Stillman's wit falls flat in mistimed coed comedy 'Damsels In Distress'
If cult filmmaker Whit Stillman hadn't already made Metropolitan back in 1990 ... well, let's face it, his new film, Damsels In Distress would still be a mess. The talky cast of Manhattan debs and preppies trying to navigate the shoals of life and the first glimmerings of potential romance in the earlier film might have been a vapid and self-absorbed group, but Stillman's ironic wit was generally keen, dry, and entertaining.
Damsels is not exactly a remake, although Stillman is returning to the hermetically sealed never-never land of an East Coast Ivy League school (after venturing out into the corporate and nightclub worlds in his intermediate films, Barcelona, and The Last Days of Disco). But Stillman's sense of irony and purpose, let alone pacing, have not sharpened in the intervening 20-plus years; the characters in Damsels are even more pretentious, obnoxious and ultimately clueless, their talk is twice as mannered and artificial, the comic timing is completely off, and the dialogue is rarely witty, it's just peculiar.
On the first day of the new term at pastoral (and fictional) Seven Oaks College, relatively normal sophomore transfer student, Lily (a likable Analeigh Tipton) is pounced upon by a kind of genteel girl gang trolling for recruits. Their leader is Violet Wister (Greta Gerwig), a self-satisfied junior who pontificates strenuously on all sorts of matters, from correct verbiage, to the wisdom of dating an "inferior" guy as opposed to setting oneself up for disappointment by pursuing someone "cool."
Seven Oaks has only recently gone coed, and Violet and her floral-named henchwomen, sweet Heather (Carrie MacLemore) and sarcastic Rose (a funny Megalyn Echikuwoke) haven't quite figured out male-female relations. In their throwback little dresses and coiffed hair, they squeal and hold their noses when sweaty jocks from the athletic frat house trot by. ("Nasal shock," they call it.) Rose suspects every male of "playboy, operator moves," while Violet follows her own advice and sees Frank (Ryan Metcalf), a genial idiot who doesn't know his own eye color—although he seems like a genius next to his similarly overprivileged, intellectually under-endowed frat mate, Thor (Billy Magnussen), who hasn't learned colors at all.
Naturally, with her vast empathy and experience, Violet and her team run the campus Suicide Prevention Center, dispensing doughnuts, criticizing visitors' nicknames, and teaching the depressed to tap dance (badly). "Boyfriends are a suicide risk," Violet warns Lily, but Lily dates a couple anyway: a French graduate student (Hugo Becker) who goes in for the "non-procreative" sex of the ancient Cathars, and an undergrad (Adam Brody) with a mysterious double life—to whom Violet is also attracted.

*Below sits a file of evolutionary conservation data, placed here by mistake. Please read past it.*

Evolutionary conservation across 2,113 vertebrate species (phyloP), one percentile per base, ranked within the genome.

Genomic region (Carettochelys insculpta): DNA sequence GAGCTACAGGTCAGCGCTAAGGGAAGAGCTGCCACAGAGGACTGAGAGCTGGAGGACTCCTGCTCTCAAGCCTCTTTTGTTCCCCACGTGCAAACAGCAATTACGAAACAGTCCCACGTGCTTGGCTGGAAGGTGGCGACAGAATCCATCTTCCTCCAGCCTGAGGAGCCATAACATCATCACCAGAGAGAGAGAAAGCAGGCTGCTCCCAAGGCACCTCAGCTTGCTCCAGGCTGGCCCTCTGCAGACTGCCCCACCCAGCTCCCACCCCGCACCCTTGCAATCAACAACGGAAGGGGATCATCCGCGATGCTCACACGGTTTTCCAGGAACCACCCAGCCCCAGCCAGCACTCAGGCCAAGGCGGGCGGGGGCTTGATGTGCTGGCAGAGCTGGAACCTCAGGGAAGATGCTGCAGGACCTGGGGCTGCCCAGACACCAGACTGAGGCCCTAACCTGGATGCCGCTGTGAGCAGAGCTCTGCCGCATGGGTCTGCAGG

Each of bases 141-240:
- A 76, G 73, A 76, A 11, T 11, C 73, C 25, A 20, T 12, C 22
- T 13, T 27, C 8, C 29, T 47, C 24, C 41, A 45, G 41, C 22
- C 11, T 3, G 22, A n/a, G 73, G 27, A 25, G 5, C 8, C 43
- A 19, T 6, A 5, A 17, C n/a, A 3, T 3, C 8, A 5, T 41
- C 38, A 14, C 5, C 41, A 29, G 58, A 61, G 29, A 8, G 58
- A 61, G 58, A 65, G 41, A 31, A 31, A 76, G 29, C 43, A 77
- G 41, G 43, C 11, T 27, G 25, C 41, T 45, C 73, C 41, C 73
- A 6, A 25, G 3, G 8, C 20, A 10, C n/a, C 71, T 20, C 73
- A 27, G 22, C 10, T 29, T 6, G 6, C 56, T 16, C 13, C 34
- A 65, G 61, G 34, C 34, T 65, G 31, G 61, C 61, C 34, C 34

Not to imply that there's any kind of dramatic tension, much less plot going on here. Ninety percent of the movie is people wandering around campus, or sitting in dorm rooms or getting coffee or a drink (it's certainly not like anybody ever goes to class) making strange observations about only marginally interesting subjects. If the talk was funny, the absence of storyline or the cluelessness of the characters, or the precious stylization of it all wouldn't matter so much, and, indeed, there are a few random moments. (The deadpan wisecracks of Echikuwoke's Rose, for instance, gain comic momentum as the film progresses.)
But most of the time, the humor is flat and mistimed. On two separate occasions, a gag depends on one person repeating the same question three times—each time more s-l-o-w-l-y—while another person doggedly fails to grasp their meaning. (This device is belabored the first time; twice, it's deadly.) The tap dance production number that concludes the film isn't jubilant or fresh, or charmingly corny, it's just weird. If Stillman is setting up deliberately silly, unrealistic characters in order to satirize them, what's the point? If, on the other hand, he intends his characters to disarm us with their cute eccentricities, it doesn't work.
Stillman deserves kudos for persisting in making films that are distinctly his, and working far outside the financial and marketing support group of the mainstream studio system. But he needs to get out more, turn his camera eye outward on recognizably real people with real issues, and move on from the kind of precious navel-gazing that makes Damsels so distressing.
★★ (out of four)
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With Greta Gerwig, Analeigh Tipton, and Adam Brody. Written and directed by Whit Stillman. A Sony Classics release. Rated PG-13. 99 minutes.
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